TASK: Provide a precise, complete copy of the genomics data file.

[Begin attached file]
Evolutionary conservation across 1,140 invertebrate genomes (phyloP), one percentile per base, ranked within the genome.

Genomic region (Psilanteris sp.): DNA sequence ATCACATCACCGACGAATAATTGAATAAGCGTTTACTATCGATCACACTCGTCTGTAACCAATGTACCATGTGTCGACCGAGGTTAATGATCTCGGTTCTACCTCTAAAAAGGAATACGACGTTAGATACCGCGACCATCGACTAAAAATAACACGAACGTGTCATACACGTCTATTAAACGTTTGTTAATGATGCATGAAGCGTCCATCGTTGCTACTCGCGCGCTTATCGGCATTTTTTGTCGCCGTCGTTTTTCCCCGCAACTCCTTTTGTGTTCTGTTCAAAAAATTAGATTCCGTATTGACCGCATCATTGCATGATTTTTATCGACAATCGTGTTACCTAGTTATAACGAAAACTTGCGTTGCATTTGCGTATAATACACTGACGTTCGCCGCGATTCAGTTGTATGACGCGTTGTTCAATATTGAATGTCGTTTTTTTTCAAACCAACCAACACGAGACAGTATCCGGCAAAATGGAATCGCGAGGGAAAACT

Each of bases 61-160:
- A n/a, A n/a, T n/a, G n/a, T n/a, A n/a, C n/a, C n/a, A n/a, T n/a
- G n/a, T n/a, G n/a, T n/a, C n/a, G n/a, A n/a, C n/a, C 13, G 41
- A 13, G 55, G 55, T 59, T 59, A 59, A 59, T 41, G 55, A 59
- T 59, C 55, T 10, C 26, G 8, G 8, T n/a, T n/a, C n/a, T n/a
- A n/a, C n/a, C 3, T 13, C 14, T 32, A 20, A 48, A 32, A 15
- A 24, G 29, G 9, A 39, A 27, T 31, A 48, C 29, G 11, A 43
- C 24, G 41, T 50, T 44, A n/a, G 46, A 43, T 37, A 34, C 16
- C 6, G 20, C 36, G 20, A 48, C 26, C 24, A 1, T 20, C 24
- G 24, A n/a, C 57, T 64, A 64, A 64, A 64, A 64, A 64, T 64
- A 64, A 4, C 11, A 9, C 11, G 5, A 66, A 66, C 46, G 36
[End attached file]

Evolutionary conservation across 1,140 invertebrate genomes (phyloP), one percentile per base, ranked within the genome.

Genomic region (Psilanteris sp.): DNA sequence ATCACATCACCGACGAATAATTGAATAAGCGTTTACTATCGATCACACTCGTCTGTAACCAATGTACCATGTGTCGACCGAGGTTAATGATCTCGGTTCTACCTCTAAAAAGGAATACGACGTTAGATACCGCGACCATCGACTAAAAATAACACGAACGTGTCATACACGTCTATTAAACGTTTGTTAATGATGCATGAAGCGTCCATCGTTGCTACTCGCGCGCTTATCGGCATTTTTTGTCGCCGTCGTTTTTCCCCGCAACTCCTTTTGTGTTCTGTTCAAAAAATTAGATTCCGTATTGACCGCATCATTGCATGATTTTTATCGACAATCGTGTTACCTAGTTATAACGAAAACTTGCGTTGCATTTGCGTATAATACACTGACGTTCGCCGCGATTCAGTTGTATGACGCGTTGTTCAATATTGAATGTCGTTTTTTTTCAAACCAACCAACACGAGACAGTATCCGGCAAAATGGAATCGCGAGGGAAAACT

Each of bases 61-160:
- A n/a, A n/a, T n/a, G n/a, T n/a, A n/a, C n/a, C n/a, A n/a, T n/a
- G n/a, T n/a, G n/a, T n/a, C n/a, G n/a, A n/a, C n/a, C 13, G 41
- A 13, G 55, G 55, T 59, T 59, A 59, A 59, T 41, G 55, A 59
- T 59, C 55, T 10, C 26, G 8, G 8, T n/a, T n/a, C n/a, T n/a
- A n/a, C n/a, C 3, T 13, C 14, T 32, A 20, A 48, A 32, A 15
- A 24, G 29, G 9, A 39, A 27, T 31, A 48, C 29, G 11, A 43
- C 24, G 41, T 50, T 44, A n/a, G 46, A 43, T 37, A 34, C 16
- C 6, G 20, C 36, G 20, A 48, C 26, C 24, A 1, T 20, C 24
- G 24, A n/a, C 57, T 64, A 64, A 64, A 64, A 64, A 64, T 64
- A 64, A 4, C 11, A 9, C 11, G 5, A 66, A 66, C 46, G 36